The years in Paris after the war were nearly impossible. Beckett and Suzanne were dirt-poor. The money his father left him had dwindled to a pittance by the time it arrived in France. How he wrote anything is a puzzle. He wrote his novel “Watt” during the war, but getting it published was misery; it took years. In March 1949, to escape from the hubbub of Paris, Beckett and Suzanne rented a room for almost nothing in a house in Ussy-sur-Marne, a village about 35 miles from Paris. There he was able to write, and in the afternoons to garden, plant trees and take long walks with Suzanne. On June 1, 1949, he reported to his friend Georges Duthuit:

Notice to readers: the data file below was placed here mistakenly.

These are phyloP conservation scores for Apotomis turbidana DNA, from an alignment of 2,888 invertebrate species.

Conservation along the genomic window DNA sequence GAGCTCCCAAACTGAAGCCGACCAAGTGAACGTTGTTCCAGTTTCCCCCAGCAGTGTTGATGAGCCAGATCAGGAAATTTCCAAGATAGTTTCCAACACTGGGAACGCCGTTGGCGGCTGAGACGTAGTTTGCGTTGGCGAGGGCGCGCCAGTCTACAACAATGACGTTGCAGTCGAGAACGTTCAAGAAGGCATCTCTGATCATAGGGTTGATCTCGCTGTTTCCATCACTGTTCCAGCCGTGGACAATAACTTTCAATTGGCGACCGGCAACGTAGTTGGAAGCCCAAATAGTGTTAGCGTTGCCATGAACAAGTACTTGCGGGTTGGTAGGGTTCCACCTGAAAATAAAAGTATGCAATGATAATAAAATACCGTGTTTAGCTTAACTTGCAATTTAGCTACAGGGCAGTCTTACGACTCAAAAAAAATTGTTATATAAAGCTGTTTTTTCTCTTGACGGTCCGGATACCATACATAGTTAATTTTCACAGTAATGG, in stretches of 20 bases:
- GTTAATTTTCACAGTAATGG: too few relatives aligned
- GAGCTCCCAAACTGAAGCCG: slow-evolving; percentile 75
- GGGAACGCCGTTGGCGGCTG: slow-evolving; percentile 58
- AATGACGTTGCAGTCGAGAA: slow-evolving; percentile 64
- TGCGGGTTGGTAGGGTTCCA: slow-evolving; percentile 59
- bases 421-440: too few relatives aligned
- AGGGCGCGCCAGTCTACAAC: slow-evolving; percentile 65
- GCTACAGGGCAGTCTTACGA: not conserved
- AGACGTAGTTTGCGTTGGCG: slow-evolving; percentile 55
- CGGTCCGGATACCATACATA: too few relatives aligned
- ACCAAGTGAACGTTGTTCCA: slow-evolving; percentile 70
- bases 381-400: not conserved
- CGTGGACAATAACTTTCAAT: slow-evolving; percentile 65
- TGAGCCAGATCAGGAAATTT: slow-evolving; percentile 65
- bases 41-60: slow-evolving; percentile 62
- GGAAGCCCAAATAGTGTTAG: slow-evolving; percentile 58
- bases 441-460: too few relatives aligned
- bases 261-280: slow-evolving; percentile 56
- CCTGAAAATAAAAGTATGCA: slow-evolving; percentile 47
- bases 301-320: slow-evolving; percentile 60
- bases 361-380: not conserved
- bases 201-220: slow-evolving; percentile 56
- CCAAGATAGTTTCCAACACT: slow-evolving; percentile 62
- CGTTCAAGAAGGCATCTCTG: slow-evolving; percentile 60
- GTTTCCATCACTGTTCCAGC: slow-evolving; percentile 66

“One evening as we were on our way back to Ussy, at sunset, we suddenly found ourselves being escorted by ephemerids of a strange kind, ‘mayflies,’ I think. They were all heading in the same direction, literally following the road, at about the same speed as us. It was not a solar tropism, for we were going south. In the end I worked out that they were all going towards the Marne to be eaten by the fish, after making love on the water.”  
Rest at New York Times.